makes it a bit more readable and descriptive. For example

                BioDeviceProComp procomp;
                FilterBank filterbank1;

                filterbank1.AddInputPort( procomp.GetOutputPort(chan) )

                says a bit more than

                fb1->in[0].link= &dev->out[0]

                and gives us the ability to make changes to the add/get methods if need be.
                And, true, they may always remain just one line of code which could compile
                down to an inline statement. It's a trade-off, to be sure.

                What's nice is having the best of both worlds -- the abstraction for separation
                of the implementation details and ease-of-use and the source so that we can
                still lift the hood and check to see just how the engine is designed.
                Fortunately, we have both here.

                Dave.
              • John Morrison
                I ll give a better answer next time as I m just about out the door for a break away a few days. I d like to see Buffers in the system in case of variable
                Message 7 of 13 , Mar 28, 2002
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                  I'll give a better answer next time as I'm just about out the door for a
                  break away a few days.

                  I'd like to see Buffers in the system in case of "variable" processing
                  times. A process may take a long time (Graphics) on one call and no time on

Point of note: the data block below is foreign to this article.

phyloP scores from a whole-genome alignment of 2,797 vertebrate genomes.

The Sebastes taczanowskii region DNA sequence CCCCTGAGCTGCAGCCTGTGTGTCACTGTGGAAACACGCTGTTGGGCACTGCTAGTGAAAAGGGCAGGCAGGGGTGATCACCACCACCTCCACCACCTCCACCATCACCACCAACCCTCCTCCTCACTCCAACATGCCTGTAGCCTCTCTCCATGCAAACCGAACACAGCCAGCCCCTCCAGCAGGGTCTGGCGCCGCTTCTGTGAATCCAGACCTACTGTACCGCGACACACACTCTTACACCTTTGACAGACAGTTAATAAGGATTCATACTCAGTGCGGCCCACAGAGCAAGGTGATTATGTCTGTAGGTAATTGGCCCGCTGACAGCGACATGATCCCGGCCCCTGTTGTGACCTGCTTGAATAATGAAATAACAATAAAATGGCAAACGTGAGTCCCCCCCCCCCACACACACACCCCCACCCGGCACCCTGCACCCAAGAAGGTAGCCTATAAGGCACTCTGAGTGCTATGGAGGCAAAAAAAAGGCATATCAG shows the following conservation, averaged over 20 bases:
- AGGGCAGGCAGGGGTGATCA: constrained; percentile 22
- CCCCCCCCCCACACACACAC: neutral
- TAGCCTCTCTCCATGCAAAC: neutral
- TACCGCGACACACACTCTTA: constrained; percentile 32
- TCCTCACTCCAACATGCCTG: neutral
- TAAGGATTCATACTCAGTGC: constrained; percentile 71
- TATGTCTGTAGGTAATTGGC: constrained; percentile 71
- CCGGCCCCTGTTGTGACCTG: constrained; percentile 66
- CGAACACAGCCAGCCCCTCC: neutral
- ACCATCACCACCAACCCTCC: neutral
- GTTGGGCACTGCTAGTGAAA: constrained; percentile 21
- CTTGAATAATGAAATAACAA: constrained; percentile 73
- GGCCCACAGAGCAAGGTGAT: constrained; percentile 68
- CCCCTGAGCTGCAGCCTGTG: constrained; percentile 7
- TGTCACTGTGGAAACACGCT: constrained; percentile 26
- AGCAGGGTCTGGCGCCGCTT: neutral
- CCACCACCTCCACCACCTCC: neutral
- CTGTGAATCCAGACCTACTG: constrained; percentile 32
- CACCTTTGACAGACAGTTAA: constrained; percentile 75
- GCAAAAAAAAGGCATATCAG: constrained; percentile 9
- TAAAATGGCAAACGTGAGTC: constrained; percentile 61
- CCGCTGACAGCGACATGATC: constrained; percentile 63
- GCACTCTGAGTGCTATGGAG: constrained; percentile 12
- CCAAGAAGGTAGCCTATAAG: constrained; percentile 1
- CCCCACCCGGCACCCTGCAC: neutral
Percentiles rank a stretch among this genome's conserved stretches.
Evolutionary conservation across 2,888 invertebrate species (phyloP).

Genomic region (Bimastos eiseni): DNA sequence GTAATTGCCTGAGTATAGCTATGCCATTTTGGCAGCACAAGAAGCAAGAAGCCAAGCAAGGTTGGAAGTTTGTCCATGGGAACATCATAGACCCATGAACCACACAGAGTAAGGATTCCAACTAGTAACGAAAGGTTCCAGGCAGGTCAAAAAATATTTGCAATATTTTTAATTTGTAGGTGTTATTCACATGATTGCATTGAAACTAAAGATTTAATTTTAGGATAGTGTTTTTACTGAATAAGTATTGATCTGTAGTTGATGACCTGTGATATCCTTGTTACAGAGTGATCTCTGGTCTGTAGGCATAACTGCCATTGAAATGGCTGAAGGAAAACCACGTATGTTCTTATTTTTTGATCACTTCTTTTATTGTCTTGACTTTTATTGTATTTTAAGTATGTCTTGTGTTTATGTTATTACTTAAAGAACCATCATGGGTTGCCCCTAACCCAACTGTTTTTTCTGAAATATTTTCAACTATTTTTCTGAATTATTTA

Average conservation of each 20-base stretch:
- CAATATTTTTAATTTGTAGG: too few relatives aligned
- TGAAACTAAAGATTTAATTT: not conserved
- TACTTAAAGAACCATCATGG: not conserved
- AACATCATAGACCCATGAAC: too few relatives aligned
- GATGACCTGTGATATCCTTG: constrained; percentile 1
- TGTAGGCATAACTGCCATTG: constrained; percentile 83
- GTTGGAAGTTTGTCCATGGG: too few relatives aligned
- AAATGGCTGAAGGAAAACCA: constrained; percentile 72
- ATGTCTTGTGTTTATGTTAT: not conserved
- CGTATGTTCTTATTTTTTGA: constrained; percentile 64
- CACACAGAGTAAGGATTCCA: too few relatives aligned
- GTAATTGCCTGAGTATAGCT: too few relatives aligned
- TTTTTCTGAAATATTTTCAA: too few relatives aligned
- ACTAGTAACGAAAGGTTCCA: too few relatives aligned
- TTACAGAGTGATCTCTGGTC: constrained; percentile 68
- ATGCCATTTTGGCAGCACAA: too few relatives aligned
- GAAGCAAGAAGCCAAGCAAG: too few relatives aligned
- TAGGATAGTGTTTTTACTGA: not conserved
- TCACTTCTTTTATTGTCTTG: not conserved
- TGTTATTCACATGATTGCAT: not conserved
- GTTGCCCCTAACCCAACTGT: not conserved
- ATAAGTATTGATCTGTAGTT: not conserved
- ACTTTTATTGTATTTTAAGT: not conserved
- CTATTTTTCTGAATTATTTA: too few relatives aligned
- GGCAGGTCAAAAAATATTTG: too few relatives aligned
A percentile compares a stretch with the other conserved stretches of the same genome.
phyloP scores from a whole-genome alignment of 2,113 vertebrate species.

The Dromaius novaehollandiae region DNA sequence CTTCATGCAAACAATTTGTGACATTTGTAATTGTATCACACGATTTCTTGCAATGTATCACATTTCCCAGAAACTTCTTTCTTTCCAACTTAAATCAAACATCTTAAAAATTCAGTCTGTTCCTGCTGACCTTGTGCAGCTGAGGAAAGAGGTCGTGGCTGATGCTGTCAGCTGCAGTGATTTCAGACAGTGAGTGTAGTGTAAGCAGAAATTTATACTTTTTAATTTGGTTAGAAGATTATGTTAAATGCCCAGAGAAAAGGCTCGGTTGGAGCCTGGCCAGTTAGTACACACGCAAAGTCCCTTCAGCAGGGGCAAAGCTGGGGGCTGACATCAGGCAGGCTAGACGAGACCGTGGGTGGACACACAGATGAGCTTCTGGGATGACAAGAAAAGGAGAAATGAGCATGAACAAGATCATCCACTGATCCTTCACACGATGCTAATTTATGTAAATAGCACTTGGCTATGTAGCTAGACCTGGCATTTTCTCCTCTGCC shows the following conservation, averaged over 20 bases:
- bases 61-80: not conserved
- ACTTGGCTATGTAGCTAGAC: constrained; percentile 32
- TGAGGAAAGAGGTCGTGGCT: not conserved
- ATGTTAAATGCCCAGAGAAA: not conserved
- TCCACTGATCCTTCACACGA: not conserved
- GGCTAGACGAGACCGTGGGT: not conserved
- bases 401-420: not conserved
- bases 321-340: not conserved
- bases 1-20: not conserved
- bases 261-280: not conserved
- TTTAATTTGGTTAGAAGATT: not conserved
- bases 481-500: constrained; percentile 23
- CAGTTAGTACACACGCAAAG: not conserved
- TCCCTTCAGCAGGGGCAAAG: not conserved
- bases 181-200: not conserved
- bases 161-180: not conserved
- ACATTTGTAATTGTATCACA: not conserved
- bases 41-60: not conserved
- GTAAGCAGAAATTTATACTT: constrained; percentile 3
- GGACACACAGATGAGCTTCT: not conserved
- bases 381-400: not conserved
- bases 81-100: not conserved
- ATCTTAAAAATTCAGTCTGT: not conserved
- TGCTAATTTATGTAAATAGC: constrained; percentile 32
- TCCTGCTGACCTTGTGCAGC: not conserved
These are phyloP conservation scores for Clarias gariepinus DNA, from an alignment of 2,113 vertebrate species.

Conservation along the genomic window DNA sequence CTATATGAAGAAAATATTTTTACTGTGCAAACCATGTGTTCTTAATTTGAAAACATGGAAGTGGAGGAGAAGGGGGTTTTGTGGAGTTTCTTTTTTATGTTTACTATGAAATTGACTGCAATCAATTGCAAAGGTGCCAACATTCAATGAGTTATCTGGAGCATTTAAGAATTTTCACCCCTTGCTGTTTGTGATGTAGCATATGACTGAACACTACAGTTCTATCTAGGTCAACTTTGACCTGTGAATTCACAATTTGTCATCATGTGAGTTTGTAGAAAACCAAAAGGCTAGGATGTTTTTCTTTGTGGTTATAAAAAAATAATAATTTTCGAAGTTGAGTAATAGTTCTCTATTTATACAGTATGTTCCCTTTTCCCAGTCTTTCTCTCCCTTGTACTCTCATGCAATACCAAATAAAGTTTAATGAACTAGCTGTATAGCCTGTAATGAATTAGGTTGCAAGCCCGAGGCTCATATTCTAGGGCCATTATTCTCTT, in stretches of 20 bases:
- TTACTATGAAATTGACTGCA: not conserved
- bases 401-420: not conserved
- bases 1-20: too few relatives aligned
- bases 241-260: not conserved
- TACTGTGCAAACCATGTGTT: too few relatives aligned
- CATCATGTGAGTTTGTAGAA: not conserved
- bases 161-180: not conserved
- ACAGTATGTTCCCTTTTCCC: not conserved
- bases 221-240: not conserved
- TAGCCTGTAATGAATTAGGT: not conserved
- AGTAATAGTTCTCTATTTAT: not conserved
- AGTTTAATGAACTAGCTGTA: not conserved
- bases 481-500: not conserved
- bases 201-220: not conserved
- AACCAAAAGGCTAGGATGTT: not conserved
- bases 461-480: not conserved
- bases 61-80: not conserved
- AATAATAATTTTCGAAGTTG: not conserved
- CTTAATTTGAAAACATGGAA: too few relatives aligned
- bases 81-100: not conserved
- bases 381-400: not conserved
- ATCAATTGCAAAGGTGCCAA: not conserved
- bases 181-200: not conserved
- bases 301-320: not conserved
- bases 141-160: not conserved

the next so could "Catch up" if necessary.

                  Processing power is probably enough to handle it BUT!
                  Tests of a scaled up system is the ONLY real way to check........

                  Even with context switching I'd prefer to see A high priority thread running
                  device Input then dropping it into a buffer.

                  From then on the processing model would be FINE as we can't loose data or
                  each process could "decide" to loose data if the buffer is building.

                  Anyway see you all in a few days. :-)
                  John


                  > -----Original Message-----
                  > From: Jim Peters [mailto:jim@...]
                  > Sent: Friday, 29 March 2002 7:10 AM
                  > To: buildcheapeeg@yahoogroups.com
                  > Subject: Re: [buildcheapeeg] Managing a network of nodes and data
                  > streams in one thread
                  >
                  >
                  > John Morrison wrote:
                  > > I've been having a think about the idea since it was put up and
                  > I do like it
                  > > as we should reduce contact switching as much as possible.
                  > Though I "think"
                  > > there "maybe" problems too.
                  > >
                  > > MY ANALYSIS
                  > > So as I understand it a data byte arrives at the device which
                  > in some way
                  > > triggers the "network" which executes the following actions.
                  > > > dev->process();
                  > > > fb1->process();
                  > > > fb2->process();
                  > > > xmas->process();
                  > > Sounds great (I do like the idea) until we realise it's a REAL
                  > TIME system
                  > > we are working toward.
                  > >
                  > > So lets plug some (Made UP) figures into this system and apply some
                  > > restrictions and assumptions to the system.
                  > >
                  > > Assumptions
                  > > ALL inputs and outputs aren't buffered and can only hold 1
                  > byte of data at
                  > > a time.
                  > > TI = Time Interval
                  > >
                  > > Timings (No basis in reality just for demonstration)